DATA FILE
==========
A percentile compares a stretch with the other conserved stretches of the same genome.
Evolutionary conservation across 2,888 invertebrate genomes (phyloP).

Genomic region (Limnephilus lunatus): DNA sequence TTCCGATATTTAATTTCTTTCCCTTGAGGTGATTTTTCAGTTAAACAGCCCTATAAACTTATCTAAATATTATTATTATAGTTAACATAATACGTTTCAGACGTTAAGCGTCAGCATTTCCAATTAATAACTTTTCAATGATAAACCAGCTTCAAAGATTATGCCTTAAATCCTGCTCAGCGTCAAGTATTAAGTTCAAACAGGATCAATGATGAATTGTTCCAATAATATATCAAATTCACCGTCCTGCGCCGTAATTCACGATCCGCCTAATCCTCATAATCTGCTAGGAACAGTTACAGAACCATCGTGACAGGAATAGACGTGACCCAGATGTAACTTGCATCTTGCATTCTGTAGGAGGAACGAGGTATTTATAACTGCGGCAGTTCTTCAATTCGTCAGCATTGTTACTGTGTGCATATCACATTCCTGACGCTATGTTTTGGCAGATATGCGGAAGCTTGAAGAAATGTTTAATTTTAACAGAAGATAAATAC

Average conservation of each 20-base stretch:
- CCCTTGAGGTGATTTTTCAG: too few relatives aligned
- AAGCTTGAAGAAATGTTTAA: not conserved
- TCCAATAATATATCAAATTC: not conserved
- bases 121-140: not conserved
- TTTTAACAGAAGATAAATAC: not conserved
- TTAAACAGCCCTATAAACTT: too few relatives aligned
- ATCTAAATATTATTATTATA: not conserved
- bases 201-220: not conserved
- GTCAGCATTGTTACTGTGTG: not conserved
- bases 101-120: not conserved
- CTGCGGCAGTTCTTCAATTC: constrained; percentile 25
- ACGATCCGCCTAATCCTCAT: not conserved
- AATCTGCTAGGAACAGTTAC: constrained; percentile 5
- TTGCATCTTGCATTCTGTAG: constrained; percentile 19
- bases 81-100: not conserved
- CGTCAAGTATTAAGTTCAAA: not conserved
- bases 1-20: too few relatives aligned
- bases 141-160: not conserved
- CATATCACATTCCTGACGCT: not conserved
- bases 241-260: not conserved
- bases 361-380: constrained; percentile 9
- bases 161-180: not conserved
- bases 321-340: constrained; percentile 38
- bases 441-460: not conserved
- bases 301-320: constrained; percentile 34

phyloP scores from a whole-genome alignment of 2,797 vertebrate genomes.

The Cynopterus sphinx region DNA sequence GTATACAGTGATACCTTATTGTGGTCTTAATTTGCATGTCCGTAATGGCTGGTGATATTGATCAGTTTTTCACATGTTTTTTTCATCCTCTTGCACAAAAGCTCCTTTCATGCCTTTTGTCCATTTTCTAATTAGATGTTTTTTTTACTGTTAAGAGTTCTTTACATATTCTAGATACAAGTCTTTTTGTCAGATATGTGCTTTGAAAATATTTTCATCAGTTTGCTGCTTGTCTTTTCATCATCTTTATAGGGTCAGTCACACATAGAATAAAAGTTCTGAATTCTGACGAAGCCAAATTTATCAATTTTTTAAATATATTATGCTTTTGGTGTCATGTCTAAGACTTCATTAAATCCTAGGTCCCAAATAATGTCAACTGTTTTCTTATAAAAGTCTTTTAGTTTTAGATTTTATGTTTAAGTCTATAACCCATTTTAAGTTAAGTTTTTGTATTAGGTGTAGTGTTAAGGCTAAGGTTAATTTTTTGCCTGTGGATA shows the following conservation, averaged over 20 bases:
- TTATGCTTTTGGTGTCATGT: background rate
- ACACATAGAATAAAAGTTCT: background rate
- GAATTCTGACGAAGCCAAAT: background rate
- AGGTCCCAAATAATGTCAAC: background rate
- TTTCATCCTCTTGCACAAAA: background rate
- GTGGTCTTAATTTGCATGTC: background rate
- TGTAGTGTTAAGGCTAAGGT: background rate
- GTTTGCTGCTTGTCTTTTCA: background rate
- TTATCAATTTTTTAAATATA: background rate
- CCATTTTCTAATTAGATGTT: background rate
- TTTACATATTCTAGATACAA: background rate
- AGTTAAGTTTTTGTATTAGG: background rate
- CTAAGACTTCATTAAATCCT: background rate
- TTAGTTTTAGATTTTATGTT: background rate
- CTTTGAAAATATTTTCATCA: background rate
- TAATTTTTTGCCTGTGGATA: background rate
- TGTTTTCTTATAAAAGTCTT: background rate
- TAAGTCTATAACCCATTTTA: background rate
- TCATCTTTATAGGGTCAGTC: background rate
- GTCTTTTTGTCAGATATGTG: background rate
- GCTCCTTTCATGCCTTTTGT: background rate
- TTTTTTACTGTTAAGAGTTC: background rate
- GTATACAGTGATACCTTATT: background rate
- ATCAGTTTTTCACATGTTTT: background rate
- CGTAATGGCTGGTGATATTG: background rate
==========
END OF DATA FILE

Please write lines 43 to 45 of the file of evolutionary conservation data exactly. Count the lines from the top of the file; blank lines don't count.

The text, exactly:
- AGTTAAGTTTTTGTATTAGG: background rate
- CTAAGACTTCATTAAATCCT: background rate
- TTAGTTTTAGATTTTATGTT: background rate